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The Challenge of Cross-language Interoperability


David Chisnall, acmqueue, The Challenge of Cross-language Interoperability, here. Seems unlikely that there there will be a change in fast code = C code for sometime on the order of years for FinQuant Floating Point. Given the Street’s main Risk and P&L problems are addressed precisely by the x86/AVX performance growth of the preceeding 2-3 years and the expected x86 improvements through 2016, it is difficult to see how a significant processor architecture change could take root. That said, there does not seem to be a wealth of folks on the Street figuring out how to get their compiler to issue instructions rapidly enough to keep the FMA floating point execution units busy on each clock cycle. So if these applications are not actually tied to high performance execution, something else in the way of a new technology or architecture could come along.

The traditional division between high-level languages representing the class that is similar to a human’s understanding of the problem domain and low-level languages representing the class similar to the hardware no longer applies. No low-level language has semantics that are close to a programmable data-flow processor, an x86 CPU, a massively multithreaded GPU, and a VLIW (very long instruction word) DSP (digital signal processor). Programmers wanting to get the last bit of performance out of the available hardware no longer have a single language they can use for all probable targets.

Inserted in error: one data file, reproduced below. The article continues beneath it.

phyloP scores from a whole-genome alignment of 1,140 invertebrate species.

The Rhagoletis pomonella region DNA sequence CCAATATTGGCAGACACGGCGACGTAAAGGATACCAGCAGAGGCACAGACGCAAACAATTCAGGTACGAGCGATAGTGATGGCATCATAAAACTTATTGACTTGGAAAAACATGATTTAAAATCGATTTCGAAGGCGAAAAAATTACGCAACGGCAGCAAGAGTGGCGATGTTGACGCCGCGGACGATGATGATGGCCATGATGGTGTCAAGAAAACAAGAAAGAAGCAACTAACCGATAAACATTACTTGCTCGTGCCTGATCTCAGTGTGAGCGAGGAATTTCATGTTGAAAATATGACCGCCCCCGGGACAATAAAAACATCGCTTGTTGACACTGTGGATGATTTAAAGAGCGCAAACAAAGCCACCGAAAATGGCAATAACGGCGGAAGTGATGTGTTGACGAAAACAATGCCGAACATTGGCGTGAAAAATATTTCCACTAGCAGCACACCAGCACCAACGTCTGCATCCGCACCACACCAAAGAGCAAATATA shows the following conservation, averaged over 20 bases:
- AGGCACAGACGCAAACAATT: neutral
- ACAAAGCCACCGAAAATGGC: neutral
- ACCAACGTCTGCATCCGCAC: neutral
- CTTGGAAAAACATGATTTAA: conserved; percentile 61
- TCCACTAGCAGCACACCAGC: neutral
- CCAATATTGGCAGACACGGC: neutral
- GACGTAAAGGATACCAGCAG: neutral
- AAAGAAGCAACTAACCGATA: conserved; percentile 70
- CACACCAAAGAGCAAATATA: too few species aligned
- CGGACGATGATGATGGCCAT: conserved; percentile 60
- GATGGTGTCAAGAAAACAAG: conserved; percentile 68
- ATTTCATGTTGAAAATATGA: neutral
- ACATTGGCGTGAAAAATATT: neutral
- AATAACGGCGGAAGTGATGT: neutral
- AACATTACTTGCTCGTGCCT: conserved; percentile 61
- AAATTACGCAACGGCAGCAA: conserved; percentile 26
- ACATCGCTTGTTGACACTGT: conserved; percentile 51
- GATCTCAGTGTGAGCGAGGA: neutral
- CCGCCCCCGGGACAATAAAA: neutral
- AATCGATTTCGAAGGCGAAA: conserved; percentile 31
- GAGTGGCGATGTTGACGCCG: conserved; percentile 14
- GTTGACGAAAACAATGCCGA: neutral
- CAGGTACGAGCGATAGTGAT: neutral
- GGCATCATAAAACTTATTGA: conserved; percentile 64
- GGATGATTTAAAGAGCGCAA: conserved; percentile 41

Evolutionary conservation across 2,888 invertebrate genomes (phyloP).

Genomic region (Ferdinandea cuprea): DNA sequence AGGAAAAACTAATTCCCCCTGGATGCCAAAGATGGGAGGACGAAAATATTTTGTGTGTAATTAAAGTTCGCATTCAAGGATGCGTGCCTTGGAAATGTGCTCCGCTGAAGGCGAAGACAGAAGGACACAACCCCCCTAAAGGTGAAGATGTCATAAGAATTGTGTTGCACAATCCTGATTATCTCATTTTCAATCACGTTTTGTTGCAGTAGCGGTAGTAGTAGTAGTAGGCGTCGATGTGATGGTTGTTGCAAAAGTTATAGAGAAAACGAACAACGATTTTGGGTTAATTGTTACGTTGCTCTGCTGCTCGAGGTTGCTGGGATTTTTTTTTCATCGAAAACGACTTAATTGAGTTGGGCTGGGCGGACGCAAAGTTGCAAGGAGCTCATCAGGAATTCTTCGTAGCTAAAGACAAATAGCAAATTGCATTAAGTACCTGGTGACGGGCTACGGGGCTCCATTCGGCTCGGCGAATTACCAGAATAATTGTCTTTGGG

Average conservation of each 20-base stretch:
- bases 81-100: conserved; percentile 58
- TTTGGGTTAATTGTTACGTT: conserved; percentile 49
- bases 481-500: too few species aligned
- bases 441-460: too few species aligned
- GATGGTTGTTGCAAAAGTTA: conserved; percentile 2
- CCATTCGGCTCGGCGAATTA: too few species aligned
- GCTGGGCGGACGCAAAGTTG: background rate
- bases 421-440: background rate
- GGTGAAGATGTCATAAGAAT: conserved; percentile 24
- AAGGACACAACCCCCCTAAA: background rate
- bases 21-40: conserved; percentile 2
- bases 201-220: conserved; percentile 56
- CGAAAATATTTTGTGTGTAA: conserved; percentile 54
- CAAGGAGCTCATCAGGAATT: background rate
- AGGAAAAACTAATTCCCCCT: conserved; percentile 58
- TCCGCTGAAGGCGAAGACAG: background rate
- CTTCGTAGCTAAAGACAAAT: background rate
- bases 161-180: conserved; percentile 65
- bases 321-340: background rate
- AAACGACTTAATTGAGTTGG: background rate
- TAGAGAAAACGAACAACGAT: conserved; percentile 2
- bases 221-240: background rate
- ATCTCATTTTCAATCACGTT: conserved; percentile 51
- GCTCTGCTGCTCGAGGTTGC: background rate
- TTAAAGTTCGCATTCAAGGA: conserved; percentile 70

The industry has spent the past 30 years building CPUs optimized for running languages such as C, because people who needed fast code used C (because people who designed processors optimized them for C, because…). Maybe the time has come to start exploring better built-in support for common operations in other languages. The RISC project was born from looking at the instructions that a primitive compiler generated from compiling C code. What would we end up with if we started by looking at what a native JavaScript or Haskell compiler would emit?

Ohloh, Compare Languages, here. Tracks the number of lines of code available in public open source repositories. 4 billion lines of C code and around 1.5 billion each of C++ and Java.

Language Comparison Page

The graph compares the languages picked by the user. The height of each point on the graph is the sum of all commits in that month that included at least one line of change for that language. A commit that changed two languages will be counted for each language.

Languages are always charted over 20 years, and do not include the most recent month. The most recent month is excluded because Ohloh does not yet have complete information for it.


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